Pre-requisite: GS 1113.
This course will cover firearms design, function nomenclature, assembly and disassembly of guns, and minor gun repair. Factory updates for each gun will also be covered. The course will cover semi-automatic pistols, double-action revolvers, single-action revolvers, gas operated rifles, and lever action rifles. Two lecture and two laboratory hours a week; Credit: Three semester hours.

GS 1313 MACHINE TOOL PRACTICES
Pre-requisite: None.
This course is designed to provide the student with basic operational skills and knowledge of some common machine tools associated with the field of gunsmithing. Use of the engine lathe, lathe accessories, tool bit grinding and lathe machining procedures will be emphasized in this course. Use of the bench and pedestal grinders and metal cutting saws will also be covered. The student will develop skills with these machine tools through the manufacture of gunsmithing tools. Two lecture and two laboratory hours a week; Credit: Three semester hours.

GS 1213 BENCH METAL WORK
Pre-requisite: None.
This course is a study of the care and use of common bench tools as they apply to the field of gunsmithing. The use of the sensitive drill press, the basics of forging, heat treatment, nonfusion bonding techniques (i.e. brazing, silver soldering and soft soldering), semi-precision layout and the use of the oxyacetylene torch will also be covered. The student will develop skills with common hand tools and gunsmithing bench techniques through the construction of common gunsmithing tools. Two lecture and two laboratory hours a week; Credit: Three semester hours.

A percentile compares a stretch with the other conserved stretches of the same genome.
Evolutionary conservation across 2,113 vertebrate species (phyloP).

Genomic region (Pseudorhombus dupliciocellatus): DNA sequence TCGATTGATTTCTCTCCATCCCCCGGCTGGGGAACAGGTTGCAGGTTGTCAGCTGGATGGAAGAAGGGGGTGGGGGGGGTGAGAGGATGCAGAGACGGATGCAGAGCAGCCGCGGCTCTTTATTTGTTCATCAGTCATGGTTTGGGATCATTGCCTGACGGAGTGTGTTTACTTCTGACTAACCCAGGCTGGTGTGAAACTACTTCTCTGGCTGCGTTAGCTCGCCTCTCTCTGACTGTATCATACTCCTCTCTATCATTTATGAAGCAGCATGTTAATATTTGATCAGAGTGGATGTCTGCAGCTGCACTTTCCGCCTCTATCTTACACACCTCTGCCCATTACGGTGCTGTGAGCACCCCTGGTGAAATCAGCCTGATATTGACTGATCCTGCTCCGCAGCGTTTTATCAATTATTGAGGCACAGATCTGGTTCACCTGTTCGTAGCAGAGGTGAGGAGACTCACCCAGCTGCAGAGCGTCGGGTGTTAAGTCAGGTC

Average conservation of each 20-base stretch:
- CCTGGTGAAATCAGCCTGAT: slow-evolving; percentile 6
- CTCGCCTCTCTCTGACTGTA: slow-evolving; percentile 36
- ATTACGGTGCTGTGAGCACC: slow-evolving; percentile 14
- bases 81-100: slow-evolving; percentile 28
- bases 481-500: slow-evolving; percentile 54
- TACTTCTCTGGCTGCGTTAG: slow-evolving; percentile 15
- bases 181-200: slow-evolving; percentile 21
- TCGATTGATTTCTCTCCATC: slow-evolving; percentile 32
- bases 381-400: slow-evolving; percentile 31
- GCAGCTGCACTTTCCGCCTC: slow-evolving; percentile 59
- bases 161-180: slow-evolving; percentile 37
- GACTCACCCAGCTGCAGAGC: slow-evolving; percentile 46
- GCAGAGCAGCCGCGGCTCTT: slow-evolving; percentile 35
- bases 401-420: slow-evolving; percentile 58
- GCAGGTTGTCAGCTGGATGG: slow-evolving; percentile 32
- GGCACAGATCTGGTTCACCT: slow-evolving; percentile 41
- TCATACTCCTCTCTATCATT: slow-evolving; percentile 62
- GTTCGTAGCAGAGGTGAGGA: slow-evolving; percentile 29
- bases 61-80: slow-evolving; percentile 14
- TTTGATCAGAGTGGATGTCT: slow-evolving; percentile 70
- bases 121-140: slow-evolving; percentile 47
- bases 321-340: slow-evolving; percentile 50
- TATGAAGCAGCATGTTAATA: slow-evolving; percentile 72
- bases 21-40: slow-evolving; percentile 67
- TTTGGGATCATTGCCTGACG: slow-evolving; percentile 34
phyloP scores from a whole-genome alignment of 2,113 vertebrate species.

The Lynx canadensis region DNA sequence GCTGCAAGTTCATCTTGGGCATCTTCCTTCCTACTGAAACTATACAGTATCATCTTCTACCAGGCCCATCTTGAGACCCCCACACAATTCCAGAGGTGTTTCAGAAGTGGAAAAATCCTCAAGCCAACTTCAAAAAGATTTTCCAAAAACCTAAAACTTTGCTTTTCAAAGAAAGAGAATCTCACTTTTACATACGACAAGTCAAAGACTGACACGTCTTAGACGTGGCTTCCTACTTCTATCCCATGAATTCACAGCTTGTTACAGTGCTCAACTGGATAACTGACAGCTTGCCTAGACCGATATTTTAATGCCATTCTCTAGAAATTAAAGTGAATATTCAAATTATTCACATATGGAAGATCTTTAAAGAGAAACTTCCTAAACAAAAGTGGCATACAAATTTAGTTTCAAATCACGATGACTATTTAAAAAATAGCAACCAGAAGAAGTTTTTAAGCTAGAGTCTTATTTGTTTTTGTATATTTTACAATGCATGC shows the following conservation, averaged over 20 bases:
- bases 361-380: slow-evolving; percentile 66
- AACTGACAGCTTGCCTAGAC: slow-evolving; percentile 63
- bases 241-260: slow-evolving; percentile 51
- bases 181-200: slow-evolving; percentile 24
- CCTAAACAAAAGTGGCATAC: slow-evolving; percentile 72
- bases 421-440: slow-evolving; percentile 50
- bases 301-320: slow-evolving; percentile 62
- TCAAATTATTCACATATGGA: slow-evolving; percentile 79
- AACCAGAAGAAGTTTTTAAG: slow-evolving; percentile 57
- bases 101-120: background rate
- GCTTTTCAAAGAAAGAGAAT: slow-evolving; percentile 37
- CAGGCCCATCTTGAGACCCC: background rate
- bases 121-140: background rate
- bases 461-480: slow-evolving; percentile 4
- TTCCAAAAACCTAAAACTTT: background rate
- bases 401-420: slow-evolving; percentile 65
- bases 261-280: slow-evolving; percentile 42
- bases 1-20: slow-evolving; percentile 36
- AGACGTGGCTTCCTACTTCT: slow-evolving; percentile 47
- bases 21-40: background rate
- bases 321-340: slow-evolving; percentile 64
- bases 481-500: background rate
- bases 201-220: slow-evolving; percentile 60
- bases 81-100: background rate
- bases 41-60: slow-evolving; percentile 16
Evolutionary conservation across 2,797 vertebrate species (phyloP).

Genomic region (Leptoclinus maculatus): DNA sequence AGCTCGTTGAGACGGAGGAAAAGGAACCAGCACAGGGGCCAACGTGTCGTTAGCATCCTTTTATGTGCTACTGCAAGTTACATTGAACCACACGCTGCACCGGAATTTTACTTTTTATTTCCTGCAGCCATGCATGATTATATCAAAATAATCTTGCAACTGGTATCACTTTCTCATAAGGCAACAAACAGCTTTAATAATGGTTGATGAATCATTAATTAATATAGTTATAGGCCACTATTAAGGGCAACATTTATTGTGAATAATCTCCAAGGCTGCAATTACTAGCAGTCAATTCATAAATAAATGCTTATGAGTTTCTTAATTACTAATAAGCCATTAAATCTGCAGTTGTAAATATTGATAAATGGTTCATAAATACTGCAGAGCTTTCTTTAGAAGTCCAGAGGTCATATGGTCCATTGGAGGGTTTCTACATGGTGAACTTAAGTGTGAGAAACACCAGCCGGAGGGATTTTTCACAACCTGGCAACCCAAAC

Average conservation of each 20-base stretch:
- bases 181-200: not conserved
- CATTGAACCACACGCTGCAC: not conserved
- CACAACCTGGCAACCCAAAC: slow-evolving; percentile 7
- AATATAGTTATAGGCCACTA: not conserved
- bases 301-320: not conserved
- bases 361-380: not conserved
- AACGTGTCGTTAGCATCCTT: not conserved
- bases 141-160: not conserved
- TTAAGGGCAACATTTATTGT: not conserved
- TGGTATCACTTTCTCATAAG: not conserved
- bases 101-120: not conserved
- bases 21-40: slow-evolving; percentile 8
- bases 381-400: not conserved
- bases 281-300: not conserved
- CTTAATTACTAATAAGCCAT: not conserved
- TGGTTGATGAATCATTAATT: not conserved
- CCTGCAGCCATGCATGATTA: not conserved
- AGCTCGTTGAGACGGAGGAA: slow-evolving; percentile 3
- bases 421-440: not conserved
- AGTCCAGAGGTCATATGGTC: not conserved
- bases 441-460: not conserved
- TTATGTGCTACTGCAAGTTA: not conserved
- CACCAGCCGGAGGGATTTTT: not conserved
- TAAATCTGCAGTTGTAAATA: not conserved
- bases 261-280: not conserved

GS 2553 INTRO TO CNC (Elective)
Pre-requisite: None.
This course is designed to provide students in the Gunsmithing Technology Program with a basic knowledge of Computer Numerical Control (CNC) programming. An emphasis will be placed on programming in 3 axes on a milling machine as students learn to write simple part programs using conversational programming, importing programs and drawings to the mill, and learning basic “G” codes. Two lecture hours and two lab hours; (Elective) Credit: Three semester hours.